Gold declined to the lowest in four weeks after the Federal Reserve Chairman Ben S. Bernanke said the central bank may “moderate” the pace of U.S. bond purchases later this year.
“If the subsequent data remain broadly aligned with our current expectations for the economy, we will continue to reduce the pace of purchases in measured steps through the first half of next year, ending purchases around mid-year,” Bernanke said at a press conference after the conclusion of a two-day meeting of the Federal Open Market Committee. The Fed currently buys $85 billion in Treasury and mortgage debt each month.
“Inflation remains at a low pace and the easing may end, so there are no real solid reasons to back gold,” Edward Lashinski, the Chicago-based director of global strategy for futures trading at RBC Capital Markets LLC, said in a telephone interview. The Fed’s plan to scale back asset purchases “is making gold investors nervous,” he said.
Gold futures for August delivery fell 1.2 percent to $1,350.20 an ounce in electronic trading at 4:30 p.m. on the Comex in New York. Earlier, the price touched $1,348.30, the lowest for a most-active contract since May 20. The metal settled up 0.5 percent at $1,374 at 1:44 p.m.
The dollar jumped as much as 1.1 percent against a basket of major currencies.
Gold slumped 18 percent this year through today’s settlement, following 12 straight annual gains. Some investors lost faith in the commodity as a store of value amid a recovery in the U.S. economy, a rally in equities and low inflation. On April 12, gold entered a bear market, and in the following session, the price plunged 9.3 percent, the most in 33 years.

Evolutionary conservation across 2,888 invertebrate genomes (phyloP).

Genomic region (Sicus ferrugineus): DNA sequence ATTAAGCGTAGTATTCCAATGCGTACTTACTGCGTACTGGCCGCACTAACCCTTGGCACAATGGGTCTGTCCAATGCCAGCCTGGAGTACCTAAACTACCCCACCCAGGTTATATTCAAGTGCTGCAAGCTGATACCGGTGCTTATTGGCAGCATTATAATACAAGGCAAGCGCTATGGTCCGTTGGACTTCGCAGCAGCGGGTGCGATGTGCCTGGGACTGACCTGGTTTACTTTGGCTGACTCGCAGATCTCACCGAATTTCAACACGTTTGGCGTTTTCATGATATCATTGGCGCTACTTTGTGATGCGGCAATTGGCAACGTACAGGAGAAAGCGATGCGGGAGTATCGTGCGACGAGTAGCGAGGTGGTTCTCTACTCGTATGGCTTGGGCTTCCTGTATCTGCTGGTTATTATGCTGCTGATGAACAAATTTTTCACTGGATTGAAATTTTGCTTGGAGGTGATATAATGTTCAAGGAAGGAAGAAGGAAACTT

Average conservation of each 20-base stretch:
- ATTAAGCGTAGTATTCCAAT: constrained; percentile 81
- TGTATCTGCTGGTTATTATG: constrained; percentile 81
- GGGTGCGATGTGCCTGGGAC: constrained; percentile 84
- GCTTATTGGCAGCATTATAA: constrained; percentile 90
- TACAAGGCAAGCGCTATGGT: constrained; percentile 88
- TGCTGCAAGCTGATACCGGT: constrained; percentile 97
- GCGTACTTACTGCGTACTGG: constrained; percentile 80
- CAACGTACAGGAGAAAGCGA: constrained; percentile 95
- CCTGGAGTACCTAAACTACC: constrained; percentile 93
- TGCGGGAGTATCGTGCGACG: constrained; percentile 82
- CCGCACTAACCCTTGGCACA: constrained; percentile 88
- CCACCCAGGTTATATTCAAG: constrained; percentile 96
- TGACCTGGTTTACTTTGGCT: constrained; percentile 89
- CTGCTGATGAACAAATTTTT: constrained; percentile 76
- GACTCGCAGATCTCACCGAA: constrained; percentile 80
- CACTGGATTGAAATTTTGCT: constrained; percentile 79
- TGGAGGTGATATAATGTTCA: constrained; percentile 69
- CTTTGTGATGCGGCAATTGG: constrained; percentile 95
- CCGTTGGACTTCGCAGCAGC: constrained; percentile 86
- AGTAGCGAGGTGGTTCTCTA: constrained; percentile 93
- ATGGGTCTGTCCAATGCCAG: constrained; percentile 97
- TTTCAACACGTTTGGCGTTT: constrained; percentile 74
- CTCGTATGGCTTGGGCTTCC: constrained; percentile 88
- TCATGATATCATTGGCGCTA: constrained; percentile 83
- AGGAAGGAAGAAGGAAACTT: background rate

The Standard & Poor’s 500 Index of equities rose to a record on May 22. Through yesterday, the gauge climbed 16 percent this year. This month, U.S. data showed the inflation rate was the lowest in at least five decades.
Holdings in the SPDR Gold Fund, the world’s biggest exchange-traded product backed by the metal, have tumbled 26 percent this year to the lowest since February 2009.
The slump has erased $29 billion from the value of the fund. Global ETP holdings in the metal have declined 20 percent this year.
Gold jumped 55 percent since the end of 2008, reaching an all-time high of $1,923.70 in September 2011, as the Fed cut borrowing costs to a record to bolster the economy.
The benchmark 10-year yield on Treasuries reached 2.29 percent on June 11, the highest in 14 months, Bloomberg Bond Trader prices show. In July, the yield was as low as 1.38 percent.
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